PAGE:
I started going to my Primary Care Physician a short time after I returned from Colorado in 2004.  Among other things, she advised that I should get a colonoscopy by the time I turned 60.  About once a year, she would bring it up and I would dutifully nod.  Finally, last July, she asked about it again and I said, “You told me I just needed to do it by the time I turned 60.”  She then replied something like, “YOU’RE GOING TO WAIT UNTIL YOU’RE 60?”  Lovely woman but a bit of a temper.  Anyway, I assured her that I would get it done.  However, I kept putting it off, dragging my feet, taking my time, until I realized that the big SIX ZERO was looming.  By the time I called to make an appointment, I could not get one until eleven days past my birthday.  Close enough.

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Summary: A law was passed in California in 1975 (Medical Injury Compensation Reform Act, also known as “MICRA”) which, among other things, limited the amount of money awarded for non-economic damages (pain, suffering, emotional distress, etc.) to $250,000 in medical malpractice cases. There was no clause included which adjusted the amount for inflation which means, at this point, that $250,000 is worth about $60,000 now.

I initially addressed this issue in Post #7 published in July of 2012 entitled “Here’s Why the California Cap on Non-economic Damages Is Archaic.” I addressed it again in October of 2012 in Post #14 entitled “Until the California Supreme Court Takes a Gander, the California Cap on Non-economic Damages Will Stay Firmly in Place.” I would ask that you read those for background on the reasoning behind this cap and why the law is so wrong.

I am bringing this up simply because it is now July of 2018 and you may be wondering if something has happened since. Well, nothing helpful.

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Summary: Just Don’t Do It (Phalloplasty Surgery)!

Although I have no personal knowledge of this, I have heard that, when men go to the restroom, they check out each other’s penis size.  I would be inclined to think this is true since where else would men get the idea that they are too small?

Having said that, there was a porn star in the late ‘60s to late ‘80s, one John C. Holmes, who  starred in over 2,000 porn movies.  Stories varied as to the length of his penis, anywhere from 12-5/8″ long to 13-1/2″ long.  At the height of his career, Holmes claimed to have had his penis insured by Lloyd’s of London for $14 million, claiming that he was insured “for $1 million an inch”.  Thus, maybe it is the legendary Mr. Holmes who fueled the “need” for men to make their penises larger.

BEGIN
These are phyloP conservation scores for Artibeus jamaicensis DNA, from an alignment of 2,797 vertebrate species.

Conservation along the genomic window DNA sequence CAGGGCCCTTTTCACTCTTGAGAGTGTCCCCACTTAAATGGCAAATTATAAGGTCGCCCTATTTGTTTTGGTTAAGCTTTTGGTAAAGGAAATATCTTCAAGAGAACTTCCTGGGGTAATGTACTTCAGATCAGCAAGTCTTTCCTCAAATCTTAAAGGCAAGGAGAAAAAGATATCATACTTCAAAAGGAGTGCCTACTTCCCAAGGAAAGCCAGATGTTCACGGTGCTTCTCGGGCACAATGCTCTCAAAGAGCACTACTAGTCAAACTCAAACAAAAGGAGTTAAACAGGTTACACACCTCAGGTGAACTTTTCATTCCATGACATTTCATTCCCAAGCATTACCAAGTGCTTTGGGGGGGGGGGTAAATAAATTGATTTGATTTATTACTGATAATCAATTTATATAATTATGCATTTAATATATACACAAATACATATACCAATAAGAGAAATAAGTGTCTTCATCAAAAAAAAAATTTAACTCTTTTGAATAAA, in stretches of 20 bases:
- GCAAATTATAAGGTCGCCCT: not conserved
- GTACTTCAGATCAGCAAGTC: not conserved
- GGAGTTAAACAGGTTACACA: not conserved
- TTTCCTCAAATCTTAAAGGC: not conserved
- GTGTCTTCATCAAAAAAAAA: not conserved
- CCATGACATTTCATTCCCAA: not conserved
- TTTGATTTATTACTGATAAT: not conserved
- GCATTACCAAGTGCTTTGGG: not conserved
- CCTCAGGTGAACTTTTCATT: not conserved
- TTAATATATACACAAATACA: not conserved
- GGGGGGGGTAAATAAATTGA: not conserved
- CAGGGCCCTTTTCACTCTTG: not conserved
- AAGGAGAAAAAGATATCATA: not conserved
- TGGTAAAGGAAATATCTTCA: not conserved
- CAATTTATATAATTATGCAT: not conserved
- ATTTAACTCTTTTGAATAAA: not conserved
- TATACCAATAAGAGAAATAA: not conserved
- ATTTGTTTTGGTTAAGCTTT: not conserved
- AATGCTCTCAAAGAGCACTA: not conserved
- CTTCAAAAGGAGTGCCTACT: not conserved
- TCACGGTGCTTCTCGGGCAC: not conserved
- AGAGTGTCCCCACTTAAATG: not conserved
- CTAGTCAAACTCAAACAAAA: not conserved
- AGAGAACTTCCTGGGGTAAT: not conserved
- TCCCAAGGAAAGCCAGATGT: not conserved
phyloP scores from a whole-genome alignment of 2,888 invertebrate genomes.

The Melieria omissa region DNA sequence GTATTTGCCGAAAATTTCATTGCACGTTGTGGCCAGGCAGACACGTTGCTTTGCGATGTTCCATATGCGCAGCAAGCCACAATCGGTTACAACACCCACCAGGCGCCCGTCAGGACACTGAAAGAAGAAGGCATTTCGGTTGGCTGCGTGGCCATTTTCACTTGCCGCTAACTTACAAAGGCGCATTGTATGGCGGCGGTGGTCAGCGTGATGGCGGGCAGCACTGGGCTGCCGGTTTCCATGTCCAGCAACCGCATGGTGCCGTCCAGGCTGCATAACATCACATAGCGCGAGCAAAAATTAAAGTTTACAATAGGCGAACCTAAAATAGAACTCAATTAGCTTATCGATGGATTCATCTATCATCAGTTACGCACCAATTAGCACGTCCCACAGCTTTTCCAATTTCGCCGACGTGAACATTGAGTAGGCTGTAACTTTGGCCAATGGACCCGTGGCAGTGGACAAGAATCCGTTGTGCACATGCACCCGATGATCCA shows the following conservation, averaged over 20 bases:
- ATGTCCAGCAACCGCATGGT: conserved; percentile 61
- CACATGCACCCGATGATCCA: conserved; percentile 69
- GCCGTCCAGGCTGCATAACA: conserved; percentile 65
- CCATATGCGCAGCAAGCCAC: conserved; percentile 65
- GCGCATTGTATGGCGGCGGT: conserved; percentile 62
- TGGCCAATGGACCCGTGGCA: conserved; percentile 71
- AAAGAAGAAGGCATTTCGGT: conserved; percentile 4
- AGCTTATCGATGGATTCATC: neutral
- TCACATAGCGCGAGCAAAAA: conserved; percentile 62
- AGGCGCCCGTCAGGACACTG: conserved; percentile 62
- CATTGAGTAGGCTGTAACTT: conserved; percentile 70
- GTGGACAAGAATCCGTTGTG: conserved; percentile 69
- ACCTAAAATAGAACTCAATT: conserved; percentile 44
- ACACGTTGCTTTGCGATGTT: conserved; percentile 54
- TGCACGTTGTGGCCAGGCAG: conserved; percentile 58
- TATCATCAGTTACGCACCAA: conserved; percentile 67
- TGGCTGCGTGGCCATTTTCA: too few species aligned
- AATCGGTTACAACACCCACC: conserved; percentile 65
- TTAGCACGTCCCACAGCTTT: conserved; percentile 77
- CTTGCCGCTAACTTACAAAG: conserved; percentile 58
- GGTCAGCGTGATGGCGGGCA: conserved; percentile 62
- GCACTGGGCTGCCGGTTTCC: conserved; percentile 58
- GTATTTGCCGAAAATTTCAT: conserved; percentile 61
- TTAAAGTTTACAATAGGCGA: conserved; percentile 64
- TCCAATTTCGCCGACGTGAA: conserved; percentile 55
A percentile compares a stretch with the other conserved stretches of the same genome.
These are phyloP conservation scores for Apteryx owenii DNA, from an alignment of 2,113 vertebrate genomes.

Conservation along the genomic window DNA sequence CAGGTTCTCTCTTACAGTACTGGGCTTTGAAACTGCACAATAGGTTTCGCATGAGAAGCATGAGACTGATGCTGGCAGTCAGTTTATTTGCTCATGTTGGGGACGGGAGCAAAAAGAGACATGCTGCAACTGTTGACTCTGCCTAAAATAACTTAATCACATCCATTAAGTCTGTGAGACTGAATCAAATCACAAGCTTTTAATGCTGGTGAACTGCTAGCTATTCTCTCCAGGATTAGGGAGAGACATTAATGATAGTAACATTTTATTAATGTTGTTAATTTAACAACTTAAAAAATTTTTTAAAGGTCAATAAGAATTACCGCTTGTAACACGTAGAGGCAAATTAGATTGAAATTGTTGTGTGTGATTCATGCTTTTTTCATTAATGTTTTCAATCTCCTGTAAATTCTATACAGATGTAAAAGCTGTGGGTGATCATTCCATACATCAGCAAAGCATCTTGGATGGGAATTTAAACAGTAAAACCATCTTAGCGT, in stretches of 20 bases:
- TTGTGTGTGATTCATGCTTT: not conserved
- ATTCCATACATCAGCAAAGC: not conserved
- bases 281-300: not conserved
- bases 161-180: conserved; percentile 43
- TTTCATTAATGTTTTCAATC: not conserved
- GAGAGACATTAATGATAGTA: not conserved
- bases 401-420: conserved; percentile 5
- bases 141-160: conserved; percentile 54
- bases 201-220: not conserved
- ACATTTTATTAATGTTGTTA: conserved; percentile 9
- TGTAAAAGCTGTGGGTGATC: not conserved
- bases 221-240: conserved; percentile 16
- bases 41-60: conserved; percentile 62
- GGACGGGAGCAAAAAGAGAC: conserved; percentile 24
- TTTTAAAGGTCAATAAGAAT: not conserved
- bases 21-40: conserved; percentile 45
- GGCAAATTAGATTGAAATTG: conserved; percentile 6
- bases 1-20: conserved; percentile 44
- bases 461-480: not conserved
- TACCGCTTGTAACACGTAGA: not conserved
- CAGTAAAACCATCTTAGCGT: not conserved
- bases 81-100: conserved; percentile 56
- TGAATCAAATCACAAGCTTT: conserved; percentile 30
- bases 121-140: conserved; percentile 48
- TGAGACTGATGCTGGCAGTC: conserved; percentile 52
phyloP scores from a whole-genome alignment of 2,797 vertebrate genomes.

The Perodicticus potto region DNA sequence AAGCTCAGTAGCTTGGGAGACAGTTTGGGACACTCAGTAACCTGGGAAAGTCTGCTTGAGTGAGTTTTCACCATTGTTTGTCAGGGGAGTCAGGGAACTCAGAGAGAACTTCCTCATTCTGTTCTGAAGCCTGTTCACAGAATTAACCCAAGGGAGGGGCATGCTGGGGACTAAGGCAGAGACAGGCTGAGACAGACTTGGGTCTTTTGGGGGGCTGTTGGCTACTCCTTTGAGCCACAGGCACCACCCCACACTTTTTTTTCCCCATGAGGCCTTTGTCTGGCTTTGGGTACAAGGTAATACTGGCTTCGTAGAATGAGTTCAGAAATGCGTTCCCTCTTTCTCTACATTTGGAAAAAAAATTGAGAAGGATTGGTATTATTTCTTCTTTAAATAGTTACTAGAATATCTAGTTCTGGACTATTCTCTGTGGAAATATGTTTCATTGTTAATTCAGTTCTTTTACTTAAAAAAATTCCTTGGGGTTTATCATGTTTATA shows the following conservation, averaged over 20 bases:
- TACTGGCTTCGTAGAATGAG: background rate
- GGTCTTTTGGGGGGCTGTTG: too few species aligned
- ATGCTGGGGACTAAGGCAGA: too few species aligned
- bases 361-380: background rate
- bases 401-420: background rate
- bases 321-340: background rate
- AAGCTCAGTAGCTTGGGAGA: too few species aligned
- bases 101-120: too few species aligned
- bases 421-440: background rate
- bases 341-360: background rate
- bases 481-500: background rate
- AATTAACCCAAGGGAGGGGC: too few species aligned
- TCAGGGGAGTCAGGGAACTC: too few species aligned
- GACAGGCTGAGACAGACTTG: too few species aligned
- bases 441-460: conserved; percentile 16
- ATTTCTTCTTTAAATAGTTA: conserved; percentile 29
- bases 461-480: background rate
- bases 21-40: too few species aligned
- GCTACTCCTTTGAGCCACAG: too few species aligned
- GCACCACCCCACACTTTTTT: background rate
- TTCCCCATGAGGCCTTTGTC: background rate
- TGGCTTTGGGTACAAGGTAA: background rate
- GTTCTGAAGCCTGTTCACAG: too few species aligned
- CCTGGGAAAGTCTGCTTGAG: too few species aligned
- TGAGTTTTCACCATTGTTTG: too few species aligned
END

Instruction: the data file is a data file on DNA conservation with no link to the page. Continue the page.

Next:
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CAN WE SAY “ MEDICAL MALPRACTICE WAITING TO HAPPEN?”

By: Patricia I. James

There is a private group that oversees physician training in the United States called the Accreditation Council for Graduate Medical Education ( “ACGME”). One aspect of its duties has to do with the number of hours a physician can work in a shift.

In 2011, when mounting evidence showed exhausted residents, that is, doctors in training, were endangering patients and themselves, work restrictions of no longer than 16 hour shifts were put in place. However, earlier this year, the ACGME, in its infinite wisdom, decided that, as of July 1, 2017, these first year residents are allowed to work 24 hours without a break and, sometimes as long as 28 hours, if a particular transition between doctors demands it.

The ACGME defended its position by stating that “[t]he Task Force [review panel] has determined that the hypothesized benefits associated with the changes made to first-year resident scheduled hours in 2011 have not been realized and the disruption of team-based care and supervisory systems has had a significant impact on the professional education of the first-year resident, and effectiveness of care delivery of the team as a whole.” This conclusion was based on “over 4,200 hours formulating the new requirements, including systematically reviewing over 1,000 published articles and extensive input from all stakeholders.”

One of the task force members, Dr. Anai Kothari, said that the cap would occasionally prevent doctors from seeing a treatment or surgery through from beginning to end. Patients want to know “you are the doctor taking care of them.”